Site: www.greencarcongress.com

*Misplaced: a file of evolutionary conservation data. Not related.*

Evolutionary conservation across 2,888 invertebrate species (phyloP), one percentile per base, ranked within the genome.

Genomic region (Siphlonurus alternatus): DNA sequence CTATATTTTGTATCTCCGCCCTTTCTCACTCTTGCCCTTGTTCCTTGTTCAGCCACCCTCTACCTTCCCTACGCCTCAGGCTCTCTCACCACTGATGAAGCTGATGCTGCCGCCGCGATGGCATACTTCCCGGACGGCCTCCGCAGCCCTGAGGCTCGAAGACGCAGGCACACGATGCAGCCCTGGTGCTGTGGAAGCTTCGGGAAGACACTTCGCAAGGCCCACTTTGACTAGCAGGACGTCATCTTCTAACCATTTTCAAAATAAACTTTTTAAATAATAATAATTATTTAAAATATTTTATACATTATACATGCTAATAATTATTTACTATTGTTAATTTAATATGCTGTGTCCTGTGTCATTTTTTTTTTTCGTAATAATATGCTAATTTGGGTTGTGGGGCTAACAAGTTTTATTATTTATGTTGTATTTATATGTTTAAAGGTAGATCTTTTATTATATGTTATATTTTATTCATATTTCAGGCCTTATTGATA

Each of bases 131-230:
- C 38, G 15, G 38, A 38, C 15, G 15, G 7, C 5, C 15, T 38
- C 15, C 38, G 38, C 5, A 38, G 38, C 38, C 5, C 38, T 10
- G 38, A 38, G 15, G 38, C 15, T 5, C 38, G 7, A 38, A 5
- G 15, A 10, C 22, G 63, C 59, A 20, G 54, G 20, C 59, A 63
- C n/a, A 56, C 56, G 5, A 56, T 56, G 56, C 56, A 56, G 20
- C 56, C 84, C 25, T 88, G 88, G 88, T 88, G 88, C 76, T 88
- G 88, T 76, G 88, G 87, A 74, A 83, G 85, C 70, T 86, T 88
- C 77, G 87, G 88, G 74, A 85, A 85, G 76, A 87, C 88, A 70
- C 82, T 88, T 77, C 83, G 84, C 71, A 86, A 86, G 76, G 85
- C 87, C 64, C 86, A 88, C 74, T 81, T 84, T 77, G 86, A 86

« Enel, Nissan and IIT launch pilot corporate EV car charging project with V2G chargers | Main | IAV says new version of modular electric drive can boost range 5-10% vs system with fixed transmission ratio » Intel unveiled its Advanced Vehicle Lab in Silicon Valley, providing insight into the company’s R&D efforts underway on autonomous vehicles. The announcement was made during the company’s first Autonomous Driving Workshop held in San Jose, California. At this workshop, Intel—together with BMW, Delphi, Ericsson and HERE—demonstrated progress toward autonomy. The theme of the day was “the data-driven journey”. The company’s Silicon Valley Lab joins Intel’s other labs in Arizona, Germany and Oregon. They have been created specifically to explore and better understand the various requirements related to self-driving vehicles and the future of transportation, including sensing, in-vehicle computing, artificial intelligence (AI), connectivity, and supporting cloud technologies and services. With the slew of information captured by cameras, LiDAR, radar and other sensors, autonomous cars are expected to generate approximately 4 terabytes of data every 90 minutes of operation. Most of this data will be processed, filtered, and analyzed in the car, while the most valuable data will be moved to the data center to update maps, enhance data models and more. Intel’s Autonomous Garage Labs work with customers and partners to come up with new ways of addressing the data challenge inside the vehicle, across the network and in the data center. Engineers at the labs use a variety of tools to advance and test in these areas, including vehicles equipped with Intel-based computing systems and different kinds of sensors that help gather data; autonomous test vehicles that practice real-world driving; partner vehicles and teams that are collaborating with Intel’s research efforts; and dedicated autonomous driving data centers.